We recently reported that the launch of Huawei’s first smartwatch, simply called Huawei Watch, was expected to be delayed until September or October in China and perhaps abroad as well. A new story out from the WSJ speaking with Yang Yong of Huawei, however, has the launch in China pushed back as far as early 2016. The smartwatch is still expected to launch in the US and Europe in the coming months.

In our first post we cited a report attributing the delay to incompatibility issues with Google Play services in China, where most services are watered-down, blocked by the Great Firewall, or just unpopular, and the WSJ’s quotes from Yong seem to corroborate that, with him saying that Huawei is “experiencing some problems with Google’s Android Wear [the watch’s operating system] in China.”

By “watered-down” we are referring to censorship. Most of Google’s services including Gmail, Maps, Docs, Google+, and more are blocked in China and have been for over a year or more. Google’s search product is available in China at Google.cn, but faces censorship of sensitive and banned keywords, and includes a link to Google.hk right on the homepage through which visitors can bypass the country’s censorship laws. The outright banning of most Google services, however, has meant that Huawei has to build most of the key features of Android Wear from the ground up. Most of Android Wear’s apps for key features like music playback and proactive notifications are powered by Google’s proprietary services.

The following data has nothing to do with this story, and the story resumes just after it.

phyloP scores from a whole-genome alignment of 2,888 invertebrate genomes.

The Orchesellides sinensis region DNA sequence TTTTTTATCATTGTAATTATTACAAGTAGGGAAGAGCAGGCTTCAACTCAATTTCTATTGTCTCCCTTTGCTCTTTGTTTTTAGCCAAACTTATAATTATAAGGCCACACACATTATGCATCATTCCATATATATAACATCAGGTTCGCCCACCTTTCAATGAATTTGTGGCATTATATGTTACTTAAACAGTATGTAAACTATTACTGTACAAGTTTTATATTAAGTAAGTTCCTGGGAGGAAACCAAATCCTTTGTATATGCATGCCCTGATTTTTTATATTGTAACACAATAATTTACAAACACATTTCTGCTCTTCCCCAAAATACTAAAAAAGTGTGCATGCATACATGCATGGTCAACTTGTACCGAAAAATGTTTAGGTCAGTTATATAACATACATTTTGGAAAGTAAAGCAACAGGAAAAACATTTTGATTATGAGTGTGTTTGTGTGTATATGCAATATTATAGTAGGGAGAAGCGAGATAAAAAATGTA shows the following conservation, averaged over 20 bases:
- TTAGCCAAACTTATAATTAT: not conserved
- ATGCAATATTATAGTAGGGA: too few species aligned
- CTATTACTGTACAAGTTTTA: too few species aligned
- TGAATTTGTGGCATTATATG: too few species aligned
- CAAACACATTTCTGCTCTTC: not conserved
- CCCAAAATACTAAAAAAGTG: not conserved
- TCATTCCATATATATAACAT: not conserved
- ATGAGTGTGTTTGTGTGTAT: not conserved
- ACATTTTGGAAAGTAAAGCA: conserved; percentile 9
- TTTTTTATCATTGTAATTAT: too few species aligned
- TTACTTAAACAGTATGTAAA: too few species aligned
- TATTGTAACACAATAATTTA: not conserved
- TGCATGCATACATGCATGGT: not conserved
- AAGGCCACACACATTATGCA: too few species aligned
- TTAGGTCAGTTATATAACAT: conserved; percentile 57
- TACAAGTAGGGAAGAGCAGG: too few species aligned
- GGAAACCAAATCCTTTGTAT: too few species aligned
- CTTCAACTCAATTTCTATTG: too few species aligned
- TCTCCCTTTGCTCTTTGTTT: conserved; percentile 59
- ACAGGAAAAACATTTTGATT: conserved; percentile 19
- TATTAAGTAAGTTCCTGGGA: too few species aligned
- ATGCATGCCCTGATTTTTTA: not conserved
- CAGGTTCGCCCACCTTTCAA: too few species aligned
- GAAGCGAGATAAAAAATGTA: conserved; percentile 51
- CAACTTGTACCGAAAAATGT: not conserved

The Huawei Watch features a 1.2GHz Qualcomm Snapdragon 400 processor, 512MB RAM, 4GB storage, a 300mAh battery, and a heart-rate monitor. This smartwatch in particular, though, has received tremendously positive reception from the Android community for its classic timepiece look, which we said in our hands-on looks to be one of the best designs we’ve seen on an Android Wear watch as of yet. Mr. Yong was quoted for the WSJ story as saying that the company is using this delay as an opportunity to improve even further on the design, and that customers in China should expect a much less bulky watch than what we saw at the unveiling of the watch during this year’s Mobile World Congress.

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